neuroectodermal

neu·ro·ec·to·der·mal

(nū'rō-ek-tō-der'măl),
Relating to the neuroectoderm.

neu·ro·ec·to·der·mal

(nūr'ō-ek-tō-dĕr'măl)
Relating to the neuroectoderm.
References in periodicals archive ?
Ross had undergone brain surgery and chemotherapy after being diagnosed with a rare grade-4 primitive neuroectodermal tumour (PNET) in 2014.
(1) It is characterized by the histologic combination of malignant teratoma and carcinosarcoma with a triphasic growth pattern including epithelial, mesenchymal and primitive neuroectodermal components (2), and it mainly occurs in the nasal cavity and paranasal sinuses, although tumours occurring at other locations like nasopharynx and oral cavity have also been described.
Histologically, the mass was diagnosed as a teratoma with stratified squamous epithelial and neuroectodermal components.
Melanotic neuroectodermal tumor of infancy (MNTI) is a rare, rapidly growing, pigmented neoplasm of neural crest origin first described in 1918, (1) with slightly more than 500 reported cases to date.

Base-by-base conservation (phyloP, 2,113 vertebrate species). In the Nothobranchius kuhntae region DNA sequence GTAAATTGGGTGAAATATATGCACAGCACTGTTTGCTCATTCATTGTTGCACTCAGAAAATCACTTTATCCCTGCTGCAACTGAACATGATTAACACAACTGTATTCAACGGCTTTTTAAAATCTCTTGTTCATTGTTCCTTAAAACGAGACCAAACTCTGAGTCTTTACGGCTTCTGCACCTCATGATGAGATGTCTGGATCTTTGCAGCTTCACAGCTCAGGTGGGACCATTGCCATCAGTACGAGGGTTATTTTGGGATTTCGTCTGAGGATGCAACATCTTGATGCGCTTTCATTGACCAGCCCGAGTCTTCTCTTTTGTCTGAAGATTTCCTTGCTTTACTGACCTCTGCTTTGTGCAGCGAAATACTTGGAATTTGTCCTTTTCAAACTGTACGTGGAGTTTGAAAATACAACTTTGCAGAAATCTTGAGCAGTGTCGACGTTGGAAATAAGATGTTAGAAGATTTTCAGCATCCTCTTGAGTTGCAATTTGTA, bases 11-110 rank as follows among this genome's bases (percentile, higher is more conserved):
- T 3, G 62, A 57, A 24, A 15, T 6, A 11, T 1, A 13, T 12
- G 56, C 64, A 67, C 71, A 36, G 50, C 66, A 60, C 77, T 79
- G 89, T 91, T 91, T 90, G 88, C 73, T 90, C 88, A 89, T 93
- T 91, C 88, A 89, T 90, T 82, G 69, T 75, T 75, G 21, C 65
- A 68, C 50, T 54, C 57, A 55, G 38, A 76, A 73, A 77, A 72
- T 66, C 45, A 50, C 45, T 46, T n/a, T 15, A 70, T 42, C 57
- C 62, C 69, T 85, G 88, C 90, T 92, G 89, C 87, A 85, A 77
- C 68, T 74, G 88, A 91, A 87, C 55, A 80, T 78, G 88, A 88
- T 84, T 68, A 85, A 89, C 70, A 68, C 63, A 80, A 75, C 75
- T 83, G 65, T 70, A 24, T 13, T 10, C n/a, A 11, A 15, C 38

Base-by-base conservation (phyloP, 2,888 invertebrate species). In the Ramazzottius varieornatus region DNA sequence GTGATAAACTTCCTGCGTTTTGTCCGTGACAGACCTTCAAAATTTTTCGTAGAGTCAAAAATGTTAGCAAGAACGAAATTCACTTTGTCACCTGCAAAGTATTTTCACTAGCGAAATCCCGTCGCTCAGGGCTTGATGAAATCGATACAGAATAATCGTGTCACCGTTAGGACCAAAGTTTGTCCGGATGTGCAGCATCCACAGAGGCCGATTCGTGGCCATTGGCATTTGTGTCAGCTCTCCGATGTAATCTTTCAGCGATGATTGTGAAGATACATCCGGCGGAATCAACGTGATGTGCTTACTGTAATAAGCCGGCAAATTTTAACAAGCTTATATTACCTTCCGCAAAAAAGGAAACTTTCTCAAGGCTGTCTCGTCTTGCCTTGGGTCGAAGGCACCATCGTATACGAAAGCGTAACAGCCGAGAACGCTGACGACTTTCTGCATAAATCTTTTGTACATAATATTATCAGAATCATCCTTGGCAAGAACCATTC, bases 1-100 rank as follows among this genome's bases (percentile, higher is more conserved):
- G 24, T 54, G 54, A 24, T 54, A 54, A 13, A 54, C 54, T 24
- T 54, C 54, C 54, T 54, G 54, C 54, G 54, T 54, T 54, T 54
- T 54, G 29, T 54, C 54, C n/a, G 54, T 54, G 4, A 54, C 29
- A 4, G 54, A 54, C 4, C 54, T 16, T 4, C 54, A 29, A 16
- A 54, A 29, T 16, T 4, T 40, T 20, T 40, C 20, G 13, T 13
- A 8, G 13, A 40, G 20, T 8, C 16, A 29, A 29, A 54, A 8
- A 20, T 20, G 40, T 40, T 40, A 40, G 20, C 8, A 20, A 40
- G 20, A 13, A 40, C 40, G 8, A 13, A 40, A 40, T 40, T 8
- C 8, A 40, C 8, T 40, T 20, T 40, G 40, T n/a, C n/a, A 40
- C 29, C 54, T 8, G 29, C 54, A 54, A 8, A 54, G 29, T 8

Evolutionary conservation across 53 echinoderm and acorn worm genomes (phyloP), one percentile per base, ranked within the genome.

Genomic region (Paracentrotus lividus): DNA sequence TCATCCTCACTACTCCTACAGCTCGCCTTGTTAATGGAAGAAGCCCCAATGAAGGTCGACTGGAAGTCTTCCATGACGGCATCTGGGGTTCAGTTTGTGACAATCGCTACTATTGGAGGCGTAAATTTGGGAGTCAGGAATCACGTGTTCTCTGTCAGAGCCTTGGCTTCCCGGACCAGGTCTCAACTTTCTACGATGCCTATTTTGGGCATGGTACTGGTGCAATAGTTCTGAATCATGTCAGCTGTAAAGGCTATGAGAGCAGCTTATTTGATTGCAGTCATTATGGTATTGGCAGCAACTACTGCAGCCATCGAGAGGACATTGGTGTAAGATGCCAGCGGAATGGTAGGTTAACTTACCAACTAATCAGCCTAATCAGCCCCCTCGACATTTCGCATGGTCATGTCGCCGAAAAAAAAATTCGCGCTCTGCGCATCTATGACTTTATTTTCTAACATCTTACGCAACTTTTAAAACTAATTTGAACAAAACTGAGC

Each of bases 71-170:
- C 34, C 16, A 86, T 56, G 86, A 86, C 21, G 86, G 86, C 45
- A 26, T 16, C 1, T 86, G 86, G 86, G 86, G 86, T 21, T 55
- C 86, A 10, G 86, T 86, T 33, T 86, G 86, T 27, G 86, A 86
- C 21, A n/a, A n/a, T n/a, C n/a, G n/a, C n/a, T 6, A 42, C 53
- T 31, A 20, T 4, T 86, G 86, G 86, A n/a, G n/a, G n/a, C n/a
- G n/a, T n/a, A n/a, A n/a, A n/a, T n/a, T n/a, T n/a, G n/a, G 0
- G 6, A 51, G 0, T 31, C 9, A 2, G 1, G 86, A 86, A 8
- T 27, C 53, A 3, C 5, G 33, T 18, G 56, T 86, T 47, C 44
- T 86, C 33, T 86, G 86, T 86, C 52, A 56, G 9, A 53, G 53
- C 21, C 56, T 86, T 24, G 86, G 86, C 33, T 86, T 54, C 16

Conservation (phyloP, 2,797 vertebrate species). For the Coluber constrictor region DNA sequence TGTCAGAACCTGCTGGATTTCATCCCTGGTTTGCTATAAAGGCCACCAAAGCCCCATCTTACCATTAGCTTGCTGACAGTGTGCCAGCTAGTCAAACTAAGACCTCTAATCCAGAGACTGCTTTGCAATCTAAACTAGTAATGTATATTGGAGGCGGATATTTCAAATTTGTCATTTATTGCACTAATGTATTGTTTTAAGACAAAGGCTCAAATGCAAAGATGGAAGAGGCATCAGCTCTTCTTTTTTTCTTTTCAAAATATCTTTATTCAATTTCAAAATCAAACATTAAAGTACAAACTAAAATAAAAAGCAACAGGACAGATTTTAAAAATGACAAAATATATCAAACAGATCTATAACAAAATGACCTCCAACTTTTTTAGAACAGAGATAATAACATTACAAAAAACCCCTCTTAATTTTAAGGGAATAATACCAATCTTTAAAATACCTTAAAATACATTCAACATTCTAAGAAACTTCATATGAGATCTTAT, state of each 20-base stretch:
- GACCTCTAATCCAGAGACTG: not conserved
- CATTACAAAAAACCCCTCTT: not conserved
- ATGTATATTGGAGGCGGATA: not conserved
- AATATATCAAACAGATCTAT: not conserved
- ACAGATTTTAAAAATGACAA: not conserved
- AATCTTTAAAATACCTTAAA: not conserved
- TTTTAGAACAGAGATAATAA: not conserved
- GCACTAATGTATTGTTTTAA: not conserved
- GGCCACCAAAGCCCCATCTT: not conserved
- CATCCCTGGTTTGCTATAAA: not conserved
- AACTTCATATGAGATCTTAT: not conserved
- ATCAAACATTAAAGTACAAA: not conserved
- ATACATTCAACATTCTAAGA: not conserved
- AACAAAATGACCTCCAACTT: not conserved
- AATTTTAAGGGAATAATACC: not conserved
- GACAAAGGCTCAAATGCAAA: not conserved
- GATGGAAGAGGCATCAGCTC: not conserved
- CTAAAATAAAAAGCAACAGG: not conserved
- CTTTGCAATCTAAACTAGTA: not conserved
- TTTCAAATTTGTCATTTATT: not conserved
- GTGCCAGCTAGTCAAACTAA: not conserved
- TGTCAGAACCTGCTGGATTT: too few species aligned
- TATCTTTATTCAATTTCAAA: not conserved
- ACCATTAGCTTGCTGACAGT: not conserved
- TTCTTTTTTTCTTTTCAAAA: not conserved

nicely described the clinical picture, management plan, and outcome of a Taiwanese patient with primary uterine primitive neuroectodermal tumor (PNET).[1] I presume that the rarity of the condition and its escalating course with peritoneal seeding and liver metastasis should trigger the authors to consider altered immune status in the studied patient.
The differential diagnosis of lesions presenting with cutaneous involvement (ordered most to least common) include: leukemia, Langerhans cell histiocytosis, neuroblastoma, rhabdoid tumor, rhabdomyosarcoma, primitive neuroectodermal tumor, choriocarcinoma, and adrenocortical carcinoma.
Congenital sacrococcygeal primitive neuroectodermal tumor.
Primitive neuroectodermal tumors (PNETs), which are known as Ewing's sarcoma (ES), are high-grade malignant neoplasms that develop from a group of neuroectodermal small round cells' (1)'.
It consists of differentiated neuroectodermal tissue outside the central nervous system (2).
Immature teratoma can be excluded on the basis of age as these tumours most commonly occur in the first three decades of life and are almost nonexistent after menopause, and contain embryonal neuroectodermal elements and endodermal derivates in almost all cases.